Patagonia Donates $10 Million in Black Friday Sales to Planet Earth



Patagonia saw a record-breaking $10 million in Black Friday sales―five times its own expectations―and will donate every cent toward helping save the environment.

The outdoors retailer already donates 1% of its daily global sales to environmental organizations since 1985, amounting to $7.1 million in its latest fiscal year. But this year, it announced that it would donate all of its Black Friday sales toward grassroots environmental groups. And obviously customers bought into the concept.

“The enormous love our customers showed to the planet on Black Friday enables us to give every penny to hundreds of grassroots environmental organizations working around the world,” wrote Patagonia president and CEO Rose Marcario, in a blog post.

Patagonia will give the monies to more than 800 grassroots environmental organizations. Corley Kenna, Patagonia spokeswoman, told The Huffington Post the idea came from an internal brainstorming session post-US presidential election. “We felt that these were issues that united us and I think this is a demonstration that people agree,” Kenna said. “Our customers agree.”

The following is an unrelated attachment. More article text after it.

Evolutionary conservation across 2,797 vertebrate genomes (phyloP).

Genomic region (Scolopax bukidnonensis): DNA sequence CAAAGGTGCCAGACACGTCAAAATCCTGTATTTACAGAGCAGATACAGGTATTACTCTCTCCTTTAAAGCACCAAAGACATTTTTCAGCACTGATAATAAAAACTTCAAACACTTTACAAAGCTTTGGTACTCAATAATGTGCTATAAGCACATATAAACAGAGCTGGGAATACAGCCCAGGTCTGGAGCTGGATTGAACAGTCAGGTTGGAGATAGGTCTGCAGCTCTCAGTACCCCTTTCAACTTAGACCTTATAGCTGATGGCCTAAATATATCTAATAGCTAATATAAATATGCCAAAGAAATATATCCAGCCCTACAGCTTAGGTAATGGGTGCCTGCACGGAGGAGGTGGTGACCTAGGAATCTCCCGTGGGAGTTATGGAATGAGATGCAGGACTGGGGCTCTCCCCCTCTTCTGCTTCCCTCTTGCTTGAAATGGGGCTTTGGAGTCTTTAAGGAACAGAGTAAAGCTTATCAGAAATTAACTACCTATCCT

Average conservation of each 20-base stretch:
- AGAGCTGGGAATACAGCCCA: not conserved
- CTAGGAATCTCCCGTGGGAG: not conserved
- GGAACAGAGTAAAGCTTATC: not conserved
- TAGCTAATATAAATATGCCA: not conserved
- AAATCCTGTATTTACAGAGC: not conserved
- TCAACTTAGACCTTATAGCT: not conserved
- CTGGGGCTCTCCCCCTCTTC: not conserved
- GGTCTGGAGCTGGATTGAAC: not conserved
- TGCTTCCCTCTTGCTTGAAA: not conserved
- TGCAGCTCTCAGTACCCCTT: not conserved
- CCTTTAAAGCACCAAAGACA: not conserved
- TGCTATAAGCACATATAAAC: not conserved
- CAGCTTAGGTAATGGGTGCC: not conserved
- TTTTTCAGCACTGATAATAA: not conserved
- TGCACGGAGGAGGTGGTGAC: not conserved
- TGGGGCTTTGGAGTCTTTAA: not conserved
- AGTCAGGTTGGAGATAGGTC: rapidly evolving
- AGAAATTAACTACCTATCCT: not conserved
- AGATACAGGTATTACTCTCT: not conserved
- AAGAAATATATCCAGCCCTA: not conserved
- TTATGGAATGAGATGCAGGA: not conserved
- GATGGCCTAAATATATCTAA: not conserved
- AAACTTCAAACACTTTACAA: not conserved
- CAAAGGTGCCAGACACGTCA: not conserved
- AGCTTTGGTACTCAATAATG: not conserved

“The science is telling us loud and clear: We have a problem,” added Marcario. “By getting active in communities, we can raise our voices to defend policies and regulations that will protect wild places and wildlife, reduce carbon emissions, build a modern energy economy based on investment in renewables, and, most crucially, ensure the United States remains fully committed to the vital goals set forth in the Paris Agreement on climate change.”

Wearing a producer’s hat, Patagonia teamed with the Alaska Wilderness League on a short film to raise awareness of the threat of Big Oil and industrial development through the story of two Gwich’in women fighting for their ancestral home and the survival of migrating wild animals.

“We can be a little more irreverent, a little more provocative, not shying away from voicing our displeasure or opinion on a matter, when I actually think we need to scream it,” said Cory Bayers, Patagonia VP Marketing, in Fast Company. “If we’re talking about change, we need to be yelling more about it in certain areas, doubling down on some stances, but also being inclusive. Yelling about an issue doesn’t mean we can’t be inclusive to a wide variety of people, rallying them to the cause.”